Example 2 (First Person Discouraged):
From the various data points we have received , we observed that higher frequencies of runoffs from heavy rainfall have occurred in coastal regions where temperatures have increased by at least 0.9°C.
[Note: Introducing personal pronouns when discussing results raises questions regarding the reproducibility of a study. However, mathematics fields generally tolerate phrases such as “in X example, we see…”]
Coastal regions with temperature increases averaging more than 0.9°C experienced higher frequencies of runoffs from heavy rainfall.
[Note: We removed the passive voice and maintained objectivity and assertiveness by specifically identifying the cause-and-effect elements as the actor and recipient of the main action verb. Additionally, in this version, the results appear independent of any person’s perspective.]
Example 3 (First Person Preferred):
In contrast to the study by Jones et al. (2001), which suggests that milk consumption is safe for adults, the Miller study (2005) revealed the potential hazards of ingesting milk. The authors confirm this latter finding.
[Note: “Authors” in the last sentence above is unclear. Does the term refer to Jones et al., Miller, or the authors of the current paper?]
In contrast to the study by Jones et al. (2001), which suggests that milk consumption is safe for adults, the Miller study (2005) revealed the potential hazards of ingesting milk. We confirm this latter finding.
[Note: By using “we,” this sentence clarifies the actor and emphasizes the significance of the recent findings reported in this paper. Indeed, “I” and “we” are acceptable in most scientific fields to compare an author’s works with other researchers’ publications. The APA encourages using personal pronouns for this context. The social sciences broaden this scope to allow discussion of personal perspectives, irrespective of comparisons to other literature.]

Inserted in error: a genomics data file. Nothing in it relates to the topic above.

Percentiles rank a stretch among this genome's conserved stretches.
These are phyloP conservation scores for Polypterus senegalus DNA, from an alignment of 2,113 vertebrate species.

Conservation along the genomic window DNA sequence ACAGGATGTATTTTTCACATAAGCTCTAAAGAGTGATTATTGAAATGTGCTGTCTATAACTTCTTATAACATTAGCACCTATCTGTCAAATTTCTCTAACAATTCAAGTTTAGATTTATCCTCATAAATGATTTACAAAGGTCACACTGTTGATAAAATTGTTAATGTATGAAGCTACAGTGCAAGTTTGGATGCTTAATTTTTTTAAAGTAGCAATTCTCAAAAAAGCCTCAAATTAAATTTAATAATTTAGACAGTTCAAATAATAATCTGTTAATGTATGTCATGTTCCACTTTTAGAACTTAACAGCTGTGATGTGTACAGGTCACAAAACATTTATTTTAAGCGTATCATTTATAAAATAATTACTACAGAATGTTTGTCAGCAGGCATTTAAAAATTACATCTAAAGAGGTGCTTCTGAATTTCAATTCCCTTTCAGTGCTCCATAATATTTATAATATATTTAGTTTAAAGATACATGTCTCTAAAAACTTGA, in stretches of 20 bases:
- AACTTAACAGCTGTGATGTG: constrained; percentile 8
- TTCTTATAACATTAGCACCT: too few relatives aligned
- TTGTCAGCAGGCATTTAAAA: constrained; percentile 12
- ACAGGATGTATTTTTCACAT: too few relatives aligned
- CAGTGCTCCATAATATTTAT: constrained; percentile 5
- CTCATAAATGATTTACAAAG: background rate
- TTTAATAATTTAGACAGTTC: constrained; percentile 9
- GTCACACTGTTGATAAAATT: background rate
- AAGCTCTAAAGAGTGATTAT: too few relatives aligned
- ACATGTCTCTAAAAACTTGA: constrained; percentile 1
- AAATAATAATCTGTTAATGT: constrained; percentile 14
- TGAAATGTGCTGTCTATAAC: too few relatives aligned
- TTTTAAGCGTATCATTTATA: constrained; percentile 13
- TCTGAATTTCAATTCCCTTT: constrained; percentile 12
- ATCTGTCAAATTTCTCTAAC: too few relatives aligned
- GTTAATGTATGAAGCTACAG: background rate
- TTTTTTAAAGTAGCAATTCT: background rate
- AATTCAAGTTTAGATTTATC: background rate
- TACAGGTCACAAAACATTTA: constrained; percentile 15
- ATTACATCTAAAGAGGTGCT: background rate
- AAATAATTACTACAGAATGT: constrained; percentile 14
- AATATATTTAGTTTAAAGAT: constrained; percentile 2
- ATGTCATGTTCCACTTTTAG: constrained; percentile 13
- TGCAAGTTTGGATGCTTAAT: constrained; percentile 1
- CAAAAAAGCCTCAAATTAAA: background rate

Other Tips about Using Personal Pronouns
- Avoid starting a sentence with personal pronouns. The beginning of a sentence is a noticeable position that draws readers’ attention. Thus, using personal pronouns as the first one or two words of a sentence will draw unnecessary attention to them (unless, of course, that was your intent).
- Be careful how you define “we.” It should only refer to the authors and never the audience unless your intention is to write a conversational piece rather than a scholarly document! After all, the readers were not involved in analyzing or formulating the conclusions presented in your paper (although, we note that the point of your paper is to persuade readers to reach the same conclusions you did). While this is not a hard-and-fast rule, if you do want to use “we” to refer to a larger class of people, clearly define the term “we” in the sentence. For example, “As researchers, we frequently question…”
- First-person writing is becoming more acceptable under Modern English usage standards; however, the second-person pronoun “you” is still generally unacceptable because it is too casual for academic writing.
- Take all of the above notes with a grain of salt. That is, double-check your institution or target journal’s author guidelines . Some organizations may prohibit the use of personal pronouns.
- As an extra tip, before submission, you should always read through the most recent issues of a journal to get a better sense of the editors’ preferred writing styles and conventions.
For more general advice on how to use active and passive voice in research papers, on how to paraphrase , or for a list of useful phrases for academic writing , head over to the Wordvice Academic Resources pages . And for more professional proofreading services , visit our Academic Editing and P aper Editing Services pages.